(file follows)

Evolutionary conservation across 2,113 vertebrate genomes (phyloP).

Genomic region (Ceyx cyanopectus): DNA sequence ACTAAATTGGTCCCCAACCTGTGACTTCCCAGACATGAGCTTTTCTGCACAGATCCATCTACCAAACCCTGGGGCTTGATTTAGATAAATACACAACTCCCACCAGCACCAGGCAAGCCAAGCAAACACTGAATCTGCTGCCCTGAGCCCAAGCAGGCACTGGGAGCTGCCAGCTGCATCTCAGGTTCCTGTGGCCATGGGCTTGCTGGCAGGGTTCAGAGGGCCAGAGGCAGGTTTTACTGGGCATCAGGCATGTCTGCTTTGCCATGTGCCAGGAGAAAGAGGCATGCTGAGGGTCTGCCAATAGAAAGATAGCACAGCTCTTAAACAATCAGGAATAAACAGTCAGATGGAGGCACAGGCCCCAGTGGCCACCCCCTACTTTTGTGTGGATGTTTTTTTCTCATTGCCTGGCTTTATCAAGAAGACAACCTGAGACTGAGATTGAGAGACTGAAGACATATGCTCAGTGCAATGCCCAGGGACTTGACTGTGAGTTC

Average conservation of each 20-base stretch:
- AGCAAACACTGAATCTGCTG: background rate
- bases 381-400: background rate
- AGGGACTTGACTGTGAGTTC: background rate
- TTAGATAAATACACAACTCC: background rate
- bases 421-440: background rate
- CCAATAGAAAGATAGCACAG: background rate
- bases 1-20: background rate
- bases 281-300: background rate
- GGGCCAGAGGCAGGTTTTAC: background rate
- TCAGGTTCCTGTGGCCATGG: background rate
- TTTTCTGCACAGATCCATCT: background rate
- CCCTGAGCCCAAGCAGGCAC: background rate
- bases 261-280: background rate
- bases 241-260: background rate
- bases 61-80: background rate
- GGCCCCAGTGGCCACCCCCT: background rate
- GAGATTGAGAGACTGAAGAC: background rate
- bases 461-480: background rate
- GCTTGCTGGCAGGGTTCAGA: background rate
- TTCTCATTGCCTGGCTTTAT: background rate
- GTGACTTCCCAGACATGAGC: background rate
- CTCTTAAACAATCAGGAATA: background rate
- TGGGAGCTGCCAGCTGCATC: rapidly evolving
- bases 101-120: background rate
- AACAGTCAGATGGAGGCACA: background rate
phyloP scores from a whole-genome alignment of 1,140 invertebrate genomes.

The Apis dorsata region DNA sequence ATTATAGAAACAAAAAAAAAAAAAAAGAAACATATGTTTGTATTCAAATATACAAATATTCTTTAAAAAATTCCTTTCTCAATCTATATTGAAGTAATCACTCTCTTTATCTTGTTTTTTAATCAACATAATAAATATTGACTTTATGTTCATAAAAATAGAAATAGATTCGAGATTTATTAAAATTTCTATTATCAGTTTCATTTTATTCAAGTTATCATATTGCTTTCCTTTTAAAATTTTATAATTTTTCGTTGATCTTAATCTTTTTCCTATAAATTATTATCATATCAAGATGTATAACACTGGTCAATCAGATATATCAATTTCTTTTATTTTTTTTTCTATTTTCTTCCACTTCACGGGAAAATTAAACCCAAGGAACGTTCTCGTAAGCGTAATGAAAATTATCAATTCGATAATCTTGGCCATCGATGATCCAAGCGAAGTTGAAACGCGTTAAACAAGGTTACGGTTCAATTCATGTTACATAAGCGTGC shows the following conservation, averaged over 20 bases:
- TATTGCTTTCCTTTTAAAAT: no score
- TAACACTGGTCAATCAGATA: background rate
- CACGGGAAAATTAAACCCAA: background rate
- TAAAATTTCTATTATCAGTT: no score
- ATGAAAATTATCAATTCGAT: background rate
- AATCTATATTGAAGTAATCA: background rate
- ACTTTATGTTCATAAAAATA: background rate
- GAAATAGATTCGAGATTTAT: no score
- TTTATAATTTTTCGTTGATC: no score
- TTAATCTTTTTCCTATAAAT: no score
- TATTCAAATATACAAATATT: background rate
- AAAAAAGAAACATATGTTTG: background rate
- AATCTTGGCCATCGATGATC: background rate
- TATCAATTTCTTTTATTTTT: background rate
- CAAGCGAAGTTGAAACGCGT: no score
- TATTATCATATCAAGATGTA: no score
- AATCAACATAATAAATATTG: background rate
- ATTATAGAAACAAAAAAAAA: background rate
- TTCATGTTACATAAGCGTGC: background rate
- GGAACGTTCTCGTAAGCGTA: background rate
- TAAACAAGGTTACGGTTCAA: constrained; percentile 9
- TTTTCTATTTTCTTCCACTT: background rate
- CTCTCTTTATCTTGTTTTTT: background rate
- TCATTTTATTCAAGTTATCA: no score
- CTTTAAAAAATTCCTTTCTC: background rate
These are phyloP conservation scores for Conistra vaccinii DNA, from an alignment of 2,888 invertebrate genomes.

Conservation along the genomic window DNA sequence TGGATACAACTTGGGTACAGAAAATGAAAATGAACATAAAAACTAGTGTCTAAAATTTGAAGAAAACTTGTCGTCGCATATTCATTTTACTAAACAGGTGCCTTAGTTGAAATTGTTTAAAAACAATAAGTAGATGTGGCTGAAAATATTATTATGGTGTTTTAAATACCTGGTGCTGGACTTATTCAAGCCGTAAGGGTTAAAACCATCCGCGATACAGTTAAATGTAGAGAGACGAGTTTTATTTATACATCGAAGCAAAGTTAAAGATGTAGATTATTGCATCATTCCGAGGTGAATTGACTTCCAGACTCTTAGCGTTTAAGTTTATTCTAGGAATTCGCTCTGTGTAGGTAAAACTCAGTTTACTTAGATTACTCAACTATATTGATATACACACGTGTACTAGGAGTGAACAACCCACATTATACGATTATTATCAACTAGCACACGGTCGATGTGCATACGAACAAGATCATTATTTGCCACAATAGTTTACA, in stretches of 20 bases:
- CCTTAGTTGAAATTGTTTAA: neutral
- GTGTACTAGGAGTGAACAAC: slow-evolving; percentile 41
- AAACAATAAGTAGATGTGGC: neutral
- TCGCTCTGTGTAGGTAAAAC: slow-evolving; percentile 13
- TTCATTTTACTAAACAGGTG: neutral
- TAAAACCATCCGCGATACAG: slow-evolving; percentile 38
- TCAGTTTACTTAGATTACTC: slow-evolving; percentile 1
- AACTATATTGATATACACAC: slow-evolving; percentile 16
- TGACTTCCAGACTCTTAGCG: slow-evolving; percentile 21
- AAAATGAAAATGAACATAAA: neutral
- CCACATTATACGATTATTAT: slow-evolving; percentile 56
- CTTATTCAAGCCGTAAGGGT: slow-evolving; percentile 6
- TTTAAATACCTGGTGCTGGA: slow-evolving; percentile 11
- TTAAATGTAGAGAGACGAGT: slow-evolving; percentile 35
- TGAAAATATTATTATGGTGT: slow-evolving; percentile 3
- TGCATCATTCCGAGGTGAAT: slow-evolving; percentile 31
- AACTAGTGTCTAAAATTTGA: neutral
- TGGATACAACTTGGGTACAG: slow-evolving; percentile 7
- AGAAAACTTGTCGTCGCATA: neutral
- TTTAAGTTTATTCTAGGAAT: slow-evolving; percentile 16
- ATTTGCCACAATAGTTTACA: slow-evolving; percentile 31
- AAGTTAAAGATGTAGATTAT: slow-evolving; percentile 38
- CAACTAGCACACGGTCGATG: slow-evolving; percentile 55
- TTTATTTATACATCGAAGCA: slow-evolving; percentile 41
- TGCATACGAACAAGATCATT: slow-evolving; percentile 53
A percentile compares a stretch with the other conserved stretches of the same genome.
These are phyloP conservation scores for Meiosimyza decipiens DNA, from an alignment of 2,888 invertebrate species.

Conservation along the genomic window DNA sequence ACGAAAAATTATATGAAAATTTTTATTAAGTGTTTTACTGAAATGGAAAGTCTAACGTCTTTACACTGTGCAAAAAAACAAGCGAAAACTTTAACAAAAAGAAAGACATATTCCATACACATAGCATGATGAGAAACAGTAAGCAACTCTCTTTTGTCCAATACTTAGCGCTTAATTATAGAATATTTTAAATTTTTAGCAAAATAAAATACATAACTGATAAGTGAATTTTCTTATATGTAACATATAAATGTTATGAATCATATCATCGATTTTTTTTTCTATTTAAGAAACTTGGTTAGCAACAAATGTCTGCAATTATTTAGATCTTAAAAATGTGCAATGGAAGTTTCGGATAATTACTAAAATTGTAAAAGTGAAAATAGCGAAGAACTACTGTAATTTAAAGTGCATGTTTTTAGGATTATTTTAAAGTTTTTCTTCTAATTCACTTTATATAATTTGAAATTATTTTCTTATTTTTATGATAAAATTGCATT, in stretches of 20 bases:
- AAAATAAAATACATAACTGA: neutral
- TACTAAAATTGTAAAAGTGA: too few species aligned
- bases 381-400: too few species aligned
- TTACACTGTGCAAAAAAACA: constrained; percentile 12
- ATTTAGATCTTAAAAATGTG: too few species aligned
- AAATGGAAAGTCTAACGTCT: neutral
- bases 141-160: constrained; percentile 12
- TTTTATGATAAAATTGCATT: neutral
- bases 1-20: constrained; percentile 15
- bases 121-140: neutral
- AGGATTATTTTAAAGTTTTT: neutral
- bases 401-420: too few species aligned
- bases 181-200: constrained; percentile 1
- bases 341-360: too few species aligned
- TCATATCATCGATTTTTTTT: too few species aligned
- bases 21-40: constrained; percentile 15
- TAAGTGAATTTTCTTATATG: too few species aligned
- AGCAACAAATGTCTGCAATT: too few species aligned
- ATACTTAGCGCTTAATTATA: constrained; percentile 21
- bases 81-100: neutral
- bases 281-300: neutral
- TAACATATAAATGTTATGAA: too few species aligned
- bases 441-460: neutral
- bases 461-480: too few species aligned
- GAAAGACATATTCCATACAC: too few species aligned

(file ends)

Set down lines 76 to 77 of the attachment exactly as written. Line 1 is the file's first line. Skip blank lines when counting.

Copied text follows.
- AGAAAACTTGTCGTCGCATA: neutral
- TTTAAGTTTATTCTAGGAAT: slow-evolving; percentile 16